LOS ANGELES, Calif. – A three-judge panel today upheld the Los Angeles Police Department’s use of Special Order 40 – a decades old policy prohibiting officers from using immigration status to initiate investigations. The decision by the California Court of Appeals strikes a balance between immigrants’ rights to equal protection and officers’ duty to protect communities.

The panel affirmed a lower court’s determination that Special Order 40 is constitutionally sound, and sided with the American Civil Liberties Union of Southern California, which fought the lifting of the policy on behalf of community groups representing domestic violence victims and day laborers. The case arose out of Los Angeles’ resident Harold Sturgeon’s 2006 lawsuit to stop the city from spending money on enforcing Special Order 40.

Special Order 40 was adopted in 1979 by then-LAPD Chief Daryl Gates as a way to encourage immigrants to cooperate with police and build community trust. Police chiefs and experts throughout the country agree that local enforcement of federal immigration law is neither consistent with police authority under federal law nor does it foster trust among immigrant communities.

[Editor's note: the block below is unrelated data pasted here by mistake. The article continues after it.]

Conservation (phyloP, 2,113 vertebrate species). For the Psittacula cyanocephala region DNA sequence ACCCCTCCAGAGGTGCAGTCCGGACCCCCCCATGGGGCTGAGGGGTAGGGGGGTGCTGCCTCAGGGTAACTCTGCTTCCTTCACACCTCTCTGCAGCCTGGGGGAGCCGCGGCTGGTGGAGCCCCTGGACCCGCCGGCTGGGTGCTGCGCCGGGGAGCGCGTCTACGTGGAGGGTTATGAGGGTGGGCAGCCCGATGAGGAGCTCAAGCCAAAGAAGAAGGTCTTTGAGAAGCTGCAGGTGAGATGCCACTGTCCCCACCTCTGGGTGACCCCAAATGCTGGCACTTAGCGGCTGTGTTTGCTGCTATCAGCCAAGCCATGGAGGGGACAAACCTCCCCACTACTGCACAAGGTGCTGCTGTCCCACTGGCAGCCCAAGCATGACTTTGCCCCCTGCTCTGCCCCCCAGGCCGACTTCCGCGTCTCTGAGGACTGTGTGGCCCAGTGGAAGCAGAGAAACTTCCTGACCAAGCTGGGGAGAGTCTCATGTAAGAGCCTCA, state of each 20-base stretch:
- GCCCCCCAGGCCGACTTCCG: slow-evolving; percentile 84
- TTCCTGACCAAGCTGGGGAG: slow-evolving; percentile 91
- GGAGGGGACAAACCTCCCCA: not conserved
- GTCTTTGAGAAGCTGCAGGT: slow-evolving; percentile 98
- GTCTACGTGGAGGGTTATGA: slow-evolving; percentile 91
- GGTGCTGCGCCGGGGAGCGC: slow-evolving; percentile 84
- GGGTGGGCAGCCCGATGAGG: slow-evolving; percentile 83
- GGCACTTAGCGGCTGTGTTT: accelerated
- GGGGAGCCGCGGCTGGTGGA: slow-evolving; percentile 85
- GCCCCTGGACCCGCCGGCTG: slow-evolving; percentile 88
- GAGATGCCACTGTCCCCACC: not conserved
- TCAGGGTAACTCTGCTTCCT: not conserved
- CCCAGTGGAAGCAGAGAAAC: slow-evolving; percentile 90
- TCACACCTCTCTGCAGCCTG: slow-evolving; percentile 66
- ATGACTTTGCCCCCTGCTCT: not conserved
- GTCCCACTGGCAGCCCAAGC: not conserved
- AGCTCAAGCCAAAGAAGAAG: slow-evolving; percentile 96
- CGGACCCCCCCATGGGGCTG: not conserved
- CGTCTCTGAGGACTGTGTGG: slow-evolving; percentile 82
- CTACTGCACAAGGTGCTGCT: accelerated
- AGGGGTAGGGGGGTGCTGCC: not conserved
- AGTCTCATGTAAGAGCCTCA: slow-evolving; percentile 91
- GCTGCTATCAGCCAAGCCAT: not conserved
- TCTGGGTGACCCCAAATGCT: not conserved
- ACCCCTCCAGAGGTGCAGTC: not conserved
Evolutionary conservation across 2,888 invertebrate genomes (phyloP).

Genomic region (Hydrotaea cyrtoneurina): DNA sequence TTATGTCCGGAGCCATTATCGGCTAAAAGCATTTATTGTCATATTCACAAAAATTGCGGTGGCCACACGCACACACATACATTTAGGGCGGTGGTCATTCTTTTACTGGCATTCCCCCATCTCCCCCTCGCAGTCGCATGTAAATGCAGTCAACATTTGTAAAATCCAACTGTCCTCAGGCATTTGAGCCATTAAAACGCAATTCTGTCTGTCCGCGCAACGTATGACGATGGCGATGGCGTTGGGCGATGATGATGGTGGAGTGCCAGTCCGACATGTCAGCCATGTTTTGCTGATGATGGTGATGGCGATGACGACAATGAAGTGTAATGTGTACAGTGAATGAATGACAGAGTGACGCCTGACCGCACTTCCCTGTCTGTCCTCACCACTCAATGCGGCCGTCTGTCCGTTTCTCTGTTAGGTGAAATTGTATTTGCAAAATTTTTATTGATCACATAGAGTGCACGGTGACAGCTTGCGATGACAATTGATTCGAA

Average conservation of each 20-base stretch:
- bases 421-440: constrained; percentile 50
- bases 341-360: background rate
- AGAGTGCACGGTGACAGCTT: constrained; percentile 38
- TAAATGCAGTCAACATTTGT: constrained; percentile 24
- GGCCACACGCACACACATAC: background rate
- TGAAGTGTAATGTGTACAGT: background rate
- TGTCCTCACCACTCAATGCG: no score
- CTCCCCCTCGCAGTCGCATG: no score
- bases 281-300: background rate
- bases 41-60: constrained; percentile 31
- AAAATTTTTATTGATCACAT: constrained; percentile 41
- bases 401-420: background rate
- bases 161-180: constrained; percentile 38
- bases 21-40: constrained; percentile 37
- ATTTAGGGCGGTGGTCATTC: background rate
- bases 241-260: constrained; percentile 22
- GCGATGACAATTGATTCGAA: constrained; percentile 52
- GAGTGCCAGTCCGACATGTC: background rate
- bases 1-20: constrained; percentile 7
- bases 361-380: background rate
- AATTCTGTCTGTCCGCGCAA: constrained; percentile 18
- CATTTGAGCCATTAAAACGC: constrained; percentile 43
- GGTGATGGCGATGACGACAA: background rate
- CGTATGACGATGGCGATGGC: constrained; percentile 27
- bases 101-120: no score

The following statement can be attributed to Belinda Escobosa Helzer, ACLU/SC staff attorney.

“Immigrants in Los Angeles no longer have to worry that they will be forced to choose between personal safety and their future. The court understands, as does the LAPD, that stripping away Special Order 40 would have not only violated the law but been a grave mistake in a city with such deep immigrant roots. With Special Order 40 securely intact, beat cops can continue to build strong trust with community members, residents can report crimes without fear of being deported, and Los Angeles – with all its diversity - will be a safer place. I hope this will be the final chapter in what has frankly been a misguided challenge to a sound policy.”